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A planet’s density is the ratio of its mass to its volume. The denser a planet is, the more closely packed together all of its particles are. Jupiter is denser than Saturn because its gravitational pull is more substantial, and it has more mass than Saturn.
Continue reading to discover why Jupiter is so much denser than its fellow gas giant Saturn and if, theoretically, you could float the planet in a giant bathtub.
What Makes Jupiter As Dense As It Is?
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Jupiter is the largest planet in our solar system. It is so massive that it can hold more than 1,300 Earths inside its volume. Jupiter’s mass is about 318 times that of Earth, which means that it has a tremendous gravitational pull.
After the formation of our Sun, Jupiter acquired most of its mass from the leftover materials of this creation. As the largest planet in the Milky Way, Jupiter acquired twice the mass of all other planets combined (if it had gathered much more, it would have become a star itself).
This mass creates a tremendous gravitational pull which compresses the materials in its surroundings, packing the particles more closely together and making the planet denser.
The composition of Jupiter can be described by its layers: the upper atmosphere consists mainly of hydrogen and some helium gases, along with traces of water vapor, methane, ammonia, and silicon-based compounds; the interior is denser with a rough composition of 71% hydrogen, 24% helium, and a 5% mixture of other elements.
Due to the dense, swirling clouds of gas giants, scientists can’t observe their inner composition. Still, the majority believe that the core is solid, making it the densest part of the planet. This is because of the increased pressure towards the center of a planet which compresses objects, making them denser.
The theory of planetary formation also supports the idea of a dense rocky core, as it would have been necessary – at some point in the planet’s history – for Jupiter to collect vast quantities of hydrogen and helium from the protostar nebula.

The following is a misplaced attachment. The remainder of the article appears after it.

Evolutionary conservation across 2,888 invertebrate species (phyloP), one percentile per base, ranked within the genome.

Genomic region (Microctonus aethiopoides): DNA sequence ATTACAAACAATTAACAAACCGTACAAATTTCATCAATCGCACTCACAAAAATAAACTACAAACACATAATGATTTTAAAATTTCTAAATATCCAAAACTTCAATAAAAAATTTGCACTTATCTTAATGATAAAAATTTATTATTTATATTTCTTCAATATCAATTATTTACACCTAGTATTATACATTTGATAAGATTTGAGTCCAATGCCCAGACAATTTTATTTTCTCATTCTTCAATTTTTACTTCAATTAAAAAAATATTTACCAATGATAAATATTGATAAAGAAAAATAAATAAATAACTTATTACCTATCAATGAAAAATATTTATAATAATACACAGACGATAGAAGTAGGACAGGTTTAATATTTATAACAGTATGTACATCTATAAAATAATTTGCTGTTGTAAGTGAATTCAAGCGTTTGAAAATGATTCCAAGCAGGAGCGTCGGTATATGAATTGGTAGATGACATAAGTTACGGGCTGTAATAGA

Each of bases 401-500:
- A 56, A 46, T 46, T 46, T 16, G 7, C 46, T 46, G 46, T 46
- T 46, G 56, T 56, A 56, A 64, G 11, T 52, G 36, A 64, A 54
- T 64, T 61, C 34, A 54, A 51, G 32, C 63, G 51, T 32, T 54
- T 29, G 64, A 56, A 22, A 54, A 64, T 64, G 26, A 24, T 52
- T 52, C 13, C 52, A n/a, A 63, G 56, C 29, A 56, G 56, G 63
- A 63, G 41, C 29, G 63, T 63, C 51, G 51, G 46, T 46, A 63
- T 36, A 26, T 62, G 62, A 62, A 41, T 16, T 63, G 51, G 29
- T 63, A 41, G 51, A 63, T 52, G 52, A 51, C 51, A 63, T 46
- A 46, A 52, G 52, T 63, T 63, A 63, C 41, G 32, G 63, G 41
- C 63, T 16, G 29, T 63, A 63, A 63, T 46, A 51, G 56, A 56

Still, this core may have reduced in size or even disappeared over time. Scientists hope to find more answers via missions such as NASA’s Juno explorer, which is currently orbiting the planet.
Why Is Saturn The Least Dense Planet?
Saturn has a low density because it is mainly made of gas, which is less dense than solid materials like rocks. Its density of 0.69 g/cm3
makes it the least dense planet in the solar system, with a density that is 30% lower than water.
The density of Saturn is less than water; this means that it would float on water if you placed it in a large enough body of liquid. This is because Saturn is composed primarily of hydrogen and helium gas, which have low densities, and ammonia ice (which has a density less than water).
Saturn has a density of 0.69 g/cm3, whereas Jupiter has a density of 1.33 g/cm3. Both are far lower than Earth, which has a density of 5.51g/cm3. All the terrestrial planets have a higher density because the materials that make up their bodies are far heavier than the light elements that float around the gas giants.
Still, Jupiter and Saturn both have a composition primarily hydrogen and helium, so why is one far denser than the other? The answer is the sheer gravitational pull of Jupiter. As the largest planet in our solar system, its gravity compresses the molecules of these elements, so they are packed together more tightly than the same particles on the planet Saturn. This is why the overall density is higher.
Can Jupiter Float On Water?
The density of an object determines whether or not it will float on water. Density is mass per unit volume or how much matter there is in a certain amount of space.
The more dense an object is, the denser its molecules are and, therefore, more tightly packed together. If an object’s density exceeds that of water, it will sink to the bottom; if less dense than water, it will float on top.
Water is a liquid, and it is the most abundant substance on Earth. The density of water is 1 gram per cubic centimeter. The density of a substance is the measure of its mass per unit volume. Jupiter’s density is 1.33g/cm3, meaning its mass is 1.33 times greater than the mass of water (1g/cm3) for the same volume.
Therefore Jupiter would sink. In addition, Jupiter has no solid surface, so it would not float on water even if it had a lower density.
Jupiter has a far greater density than Saturn because of its mass; if you continue adding mass to a planet, it compresses the underlying layers to make them denser. Jupiter is three times more massive than Saturn, so its gravitational pull is much stronger, and its materials compress into denser materials.
Does Jupiter Have a Solid Core? – Universe Today
Saturn and Jupiter: Similarities and Differences of Two Giants (wondriumdaily.com)